- The Washington Times - Monday, January 16, 2012

A congressional panel investigating the bankrupt solar company Solyndra LLC wants a law firm that advised the government on the company’s failed half-billion-dollar federal loan deal to turn over billing and other records.

The House Committee on Commerce and Energy sent a letter Friday to Keith C. Wetmore, chairman of Morrison & Foerster LLP, outlining how the law firm advised the Department of Energy on the Solyndra loan.

The letter, signed by Rep. Fred Upton, Michigan Republican and committee chairman, and Rep. Cliff Stearns, a Florida Republican who chairs the committee’s investigations panel, seeks “all documents” containing communications between the law firm and DOE about a restructuring of the government’s loan to Solyndra.

The loan restructuring emerged as a key focus in the congressional probe after Solyndra declared bankruptcy in September. Under the restructuring, if the company collapsed, taxpayers were to be placed behind investment companies that poured $75 million in fresh capital into Solyndra. DOE has defended the so-called subordination, saying it gave the company the best chance of surviving.

But Republicans say the decision broke the law. Republicans also say Morrison & Foerster advised DOE against the restructuring deal, but DOE went forward based on a legal memo from a department lawyer, Susan Richardson, chief counsel for the DOE loan program.

“The Department of Energy sought outside legal counsel on the restructuring and the subordination of the taxpayers, with Morrison & Foerster advising in a memo already in the committee’s possession that DOE could not subordinate the taxpayers,” Mr. Stearns said Friday.

A DOE spokesman Friday defended the department’s handling of the loan.

“The committee has conducted an 11-month investigation that has included 185,000 pages of documents provided to Congress, nine committee staff briefings, five congressional hearings, and interviews with the company’s investors, only to learn what we have consistently said,” DOE spokesman Damien LaVera said. “The decisions related to this loan were made solely on the merits after careful review by experts in our loan program.”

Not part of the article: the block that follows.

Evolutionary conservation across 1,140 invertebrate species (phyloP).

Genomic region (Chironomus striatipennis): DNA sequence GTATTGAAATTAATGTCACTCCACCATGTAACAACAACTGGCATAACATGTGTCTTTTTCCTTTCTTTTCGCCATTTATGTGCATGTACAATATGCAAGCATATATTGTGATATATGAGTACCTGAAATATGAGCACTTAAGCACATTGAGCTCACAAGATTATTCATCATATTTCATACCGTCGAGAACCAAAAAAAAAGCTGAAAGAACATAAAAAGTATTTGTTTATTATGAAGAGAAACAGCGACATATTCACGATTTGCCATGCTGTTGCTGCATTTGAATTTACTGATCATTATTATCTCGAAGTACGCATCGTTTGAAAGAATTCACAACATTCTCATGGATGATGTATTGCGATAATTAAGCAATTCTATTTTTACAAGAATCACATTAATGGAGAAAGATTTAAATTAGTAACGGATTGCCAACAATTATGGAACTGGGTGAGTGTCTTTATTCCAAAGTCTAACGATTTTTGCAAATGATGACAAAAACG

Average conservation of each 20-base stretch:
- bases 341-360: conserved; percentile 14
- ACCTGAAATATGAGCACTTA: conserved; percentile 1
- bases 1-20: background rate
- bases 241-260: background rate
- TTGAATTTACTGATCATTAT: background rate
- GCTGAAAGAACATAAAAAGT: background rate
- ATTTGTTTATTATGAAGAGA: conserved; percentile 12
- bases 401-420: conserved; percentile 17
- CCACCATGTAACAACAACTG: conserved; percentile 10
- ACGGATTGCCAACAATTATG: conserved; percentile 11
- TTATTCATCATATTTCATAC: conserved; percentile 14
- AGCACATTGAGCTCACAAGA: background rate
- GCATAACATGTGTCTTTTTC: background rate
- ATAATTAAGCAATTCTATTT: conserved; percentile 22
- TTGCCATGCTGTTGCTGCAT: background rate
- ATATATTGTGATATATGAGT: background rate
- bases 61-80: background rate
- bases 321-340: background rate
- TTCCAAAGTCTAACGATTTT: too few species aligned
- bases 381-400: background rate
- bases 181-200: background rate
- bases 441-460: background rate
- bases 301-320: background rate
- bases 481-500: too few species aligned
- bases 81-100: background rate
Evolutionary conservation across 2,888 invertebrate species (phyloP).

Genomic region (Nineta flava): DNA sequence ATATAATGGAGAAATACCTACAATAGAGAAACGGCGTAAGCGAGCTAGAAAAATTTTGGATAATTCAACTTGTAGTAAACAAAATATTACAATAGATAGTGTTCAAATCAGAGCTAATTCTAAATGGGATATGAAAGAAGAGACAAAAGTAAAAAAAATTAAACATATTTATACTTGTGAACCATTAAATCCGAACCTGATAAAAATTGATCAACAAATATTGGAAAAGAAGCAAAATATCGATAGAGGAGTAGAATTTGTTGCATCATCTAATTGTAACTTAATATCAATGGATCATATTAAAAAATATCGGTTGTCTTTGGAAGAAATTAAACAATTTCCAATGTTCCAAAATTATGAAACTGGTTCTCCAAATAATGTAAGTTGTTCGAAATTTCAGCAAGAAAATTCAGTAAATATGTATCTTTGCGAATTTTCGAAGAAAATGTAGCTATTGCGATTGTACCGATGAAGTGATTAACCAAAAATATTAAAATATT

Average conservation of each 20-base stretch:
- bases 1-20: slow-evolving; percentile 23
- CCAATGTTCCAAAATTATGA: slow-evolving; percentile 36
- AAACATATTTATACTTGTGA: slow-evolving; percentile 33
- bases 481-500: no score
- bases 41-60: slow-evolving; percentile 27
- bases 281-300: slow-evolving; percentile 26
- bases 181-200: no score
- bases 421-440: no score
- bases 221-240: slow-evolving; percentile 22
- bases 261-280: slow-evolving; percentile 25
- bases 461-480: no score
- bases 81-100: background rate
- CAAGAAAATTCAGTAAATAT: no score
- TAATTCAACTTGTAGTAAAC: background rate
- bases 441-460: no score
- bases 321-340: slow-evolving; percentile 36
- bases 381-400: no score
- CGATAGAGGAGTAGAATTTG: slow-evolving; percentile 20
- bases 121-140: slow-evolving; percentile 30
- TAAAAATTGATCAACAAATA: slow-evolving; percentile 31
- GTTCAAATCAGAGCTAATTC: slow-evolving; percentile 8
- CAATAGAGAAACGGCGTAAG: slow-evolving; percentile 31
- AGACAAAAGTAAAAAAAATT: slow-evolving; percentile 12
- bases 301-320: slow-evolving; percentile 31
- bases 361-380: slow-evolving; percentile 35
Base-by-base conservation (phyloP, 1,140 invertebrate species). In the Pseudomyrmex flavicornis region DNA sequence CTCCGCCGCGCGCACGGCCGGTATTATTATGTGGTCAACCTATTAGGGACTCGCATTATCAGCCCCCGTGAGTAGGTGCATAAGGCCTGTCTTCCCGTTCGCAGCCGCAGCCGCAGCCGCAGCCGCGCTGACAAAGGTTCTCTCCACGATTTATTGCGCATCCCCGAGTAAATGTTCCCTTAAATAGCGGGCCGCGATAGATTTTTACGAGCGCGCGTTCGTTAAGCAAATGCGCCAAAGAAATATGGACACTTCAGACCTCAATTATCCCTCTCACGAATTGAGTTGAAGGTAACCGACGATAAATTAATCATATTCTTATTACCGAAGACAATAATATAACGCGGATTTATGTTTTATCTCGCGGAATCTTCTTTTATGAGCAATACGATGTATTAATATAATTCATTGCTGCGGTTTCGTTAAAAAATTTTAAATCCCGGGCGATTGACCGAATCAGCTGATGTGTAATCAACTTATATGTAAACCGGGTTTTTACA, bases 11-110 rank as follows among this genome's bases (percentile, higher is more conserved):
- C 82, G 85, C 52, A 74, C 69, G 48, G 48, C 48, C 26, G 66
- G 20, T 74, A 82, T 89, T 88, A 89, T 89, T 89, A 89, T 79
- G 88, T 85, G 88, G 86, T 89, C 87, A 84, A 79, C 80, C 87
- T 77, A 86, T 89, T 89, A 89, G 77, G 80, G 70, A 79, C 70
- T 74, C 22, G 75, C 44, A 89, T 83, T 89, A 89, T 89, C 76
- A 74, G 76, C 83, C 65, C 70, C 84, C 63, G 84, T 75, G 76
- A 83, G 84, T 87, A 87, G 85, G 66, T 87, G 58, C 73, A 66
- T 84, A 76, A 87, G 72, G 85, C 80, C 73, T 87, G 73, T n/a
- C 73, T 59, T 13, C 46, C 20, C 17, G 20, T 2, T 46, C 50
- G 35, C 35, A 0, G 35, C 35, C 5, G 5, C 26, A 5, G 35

The Washington Times reported in September that Morrison Foerster had received more than $1.9 million for its services on the Solyndra loan. The firm did not respond to questions at the time, and a message left with the firm Monday was not returned. But in previous postings on the firm’s website before Solyndra’s bankruptcy, the firm made no secret of its work on the loan deal.

In a paper posted on the firm’s website, one Morrison Foerster associate was quoted as saying, “Since this was the first project under the DOE loan guarantee program, we created the documents and the legal framework that will be used for future DOE renewable energy transactions.”

The committee also sent letters seeking documents from another law firm, Wilson Sonsini Goodrich & Rosati, which advised Solyndra in the loan, and SAIC, parent company of the engineering firm R.W. Beck. The engineering company issued two independent reports on Solyndra for DOE.

Meanwhile, the White House provided 66 pages of documents to the committee on Friday following a congressional subpoena, which Democrats voted against in the fall. Republicans say congressional investigators continue meeting with White House attorneys and that the committee hasn’t waived its right to additional documents.

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